Sikhism emphasis community services and helping the needy. One of the distinct features of Sikhism is the common kitchen called Langar. In every Gurdwara there is a Langar. Every Sikh is supposed to contribute in preparing the meals in the free kitchen. The meals are served to all and are eaten sitting on the floor and this is to emphasis the point that all are equals. Sikhism does not believe in holding fasts for body is God's present to human being and therefore humans must foster, maintain and preserve it in good sound condition, unless fasting is done to foster the human body like healthy diets.

Guru Nanak who established Sikhism was its first Guru. After him there were nine more Gurus who were the highest religious authority. The last Guru, Guru Gobind Singh, proclaimed that after him the Guru of the Sikhs would be the holy book of Sikhism, Guru Granth Sahib.

Guru Granth Sahib is written in Gurumukhi script. It includes the writings of the Sikh Gurus and the writings of Hindu and Muslims saints. But out of humility Guru Gobind Singh did not include his own writings in the book, which he proclaimed as the permanent Guru of the Sikhs. His writings appear in a separate book called Dasam Granth. Guru Gobind Singh is also the Guru behind the unique appearance of Sikh men.

During Guru Gobind's term as the Guru of the Sikhs and also before him, the ruling empire of Punjab region was the Moghul Empire. The Moghuls were Muslims. Some of the Moghul emperors, like Aurangazeb were fanatic Muslims who harassed the non- Muslims, including the Sikhs. Some of the Guru Sikhs were even executed by the Moghul emperors. In order to stop their persecutions, Guru Gobind decided to make his followers a community of fighters. He changed his surname to Singh, which means lion. His followers also changed their surname to Singh. Since then a ceremony of baptizing was established among the Sikhs in which the boys were given the title Singh and the girls were titled Kaur meaning princess. In those days "Singh" as a surname was very popular among a famous warrior caste of north India, the Rajputs. Some of the first Sikhs were also Rajputs.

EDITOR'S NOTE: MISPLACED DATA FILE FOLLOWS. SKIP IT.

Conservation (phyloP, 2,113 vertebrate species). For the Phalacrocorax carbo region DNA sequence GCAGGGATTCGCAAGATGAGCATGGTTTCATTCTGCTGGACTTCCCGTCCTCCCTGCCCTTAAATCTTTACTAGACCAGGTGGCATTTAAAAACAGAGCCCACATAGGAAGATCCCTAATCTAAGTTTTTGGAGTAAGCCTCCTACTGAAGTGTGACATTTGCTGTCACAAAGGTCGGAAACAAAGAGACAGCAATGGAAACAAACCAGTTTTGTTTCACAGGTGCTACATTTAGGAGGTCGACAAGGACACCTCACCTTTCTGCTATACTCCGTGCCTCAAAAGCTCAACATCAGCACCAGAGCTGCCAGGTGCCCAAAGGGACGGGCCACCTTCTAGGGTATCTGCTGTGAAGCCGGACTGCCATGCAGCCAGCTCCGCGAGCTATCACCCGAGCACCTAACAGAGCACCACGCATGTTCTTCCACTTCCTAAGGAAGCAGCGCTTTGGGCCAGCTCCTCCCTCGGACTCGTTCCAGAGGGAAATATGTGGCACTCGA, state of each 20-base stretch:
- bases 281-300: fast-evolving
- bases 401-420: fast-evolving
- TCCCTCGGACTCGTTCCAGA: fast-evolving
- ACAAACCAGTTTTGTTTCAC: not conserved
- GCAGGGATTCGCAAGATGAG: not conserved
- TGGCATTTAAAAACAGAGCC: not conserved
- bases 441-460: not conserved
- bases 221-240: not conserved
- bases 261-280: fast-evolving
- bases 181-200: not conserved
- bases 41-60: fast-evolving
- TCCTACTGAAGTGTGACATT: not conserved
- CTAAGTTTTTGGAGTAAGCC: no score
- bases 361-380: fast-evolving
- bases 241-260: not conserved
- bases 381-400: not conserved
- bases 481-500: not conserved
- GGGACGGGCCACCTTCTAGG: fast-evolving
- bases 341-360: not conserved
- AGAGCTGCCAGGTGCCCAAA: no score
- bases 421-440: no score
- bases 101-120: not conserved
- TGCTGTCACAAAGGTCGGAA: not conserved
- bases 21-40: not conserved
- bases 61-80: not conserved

In order to make it easier for his followers to recognize each other, Gobind Singh, chose five marks, some of which even today symbolize the Sikhs. The five signs were, uncut hair; comb; sword or dagger; bracelet on the right wrist and shorts. The religious Sikhs dress according to Guru Gobind Singh's order, carrying a sword. Most of the Sikhs even today have uncut hair and gather it in a turban. But some easygoing Sikhs cut their hair or they do not gather their uncut hair in a turban.

The emphasis on militant tradition and community service in Sikhism continues even today and many Sikhs serve in the Indian army or police.

  ©Aharon Daniel  Israel  1999-2000

I. Introduction

Sikhs, followers of the Sikh religion, centered in Punjab State, in northwestern India. Sikhism is an ethical monotheism fusing elements of Hinduism and Islam. It was founded by Nanak (1469-1539), a mystic who believed that God transcends religious distinctions.

II. Beliefs and Practices

 Influenced by the devotional emphasis of bhakti Hinduism and Sufi Islam, Sikhism stresses the unity, truth, and creativity of a personal God and urges union with him through meditation on his title, the Name (Nam), and surrender to his will. It also advocates active service rather than the Hindu ideal of ascetic withdrawal. Loyalty and justice are admired, smoking and intoxicants forbidden. Sikhism also rejects the Hindu caste system, priesthood, image worship, and pilgrimage, although it retains the Hindu doctrines of transmigration and karma. The ultimate spiritual authority is the Adi Granth, consisting of hymns by the ten Sikh gurus (Hindi for “teachers”) and Hindu and Muslim devotional poetry in several languages. All Sikhs may read the Adi Granth, which is the focus of devotion at the Golden Temple in Amritsar, the Sikh religious center.

Sikhs are expected to join the Khalsa (Punjabi for “pure”), a religious and military order. Initiates are “baptized” by drinking sweetened water stirred with a sword, after which Sikh men take the surname Singh (“lion”) and women take the surname Kaur (“prince,” or here, “princess”). Members of the Khalsa are instructed to observe the five k's: They must wear four symbols of the Sikh faith—soldiers' shorts (kaccha), an iron bangle (kara), a steel sword (kirpan), and a comb (khanga)—and they must not cut their hair (kes).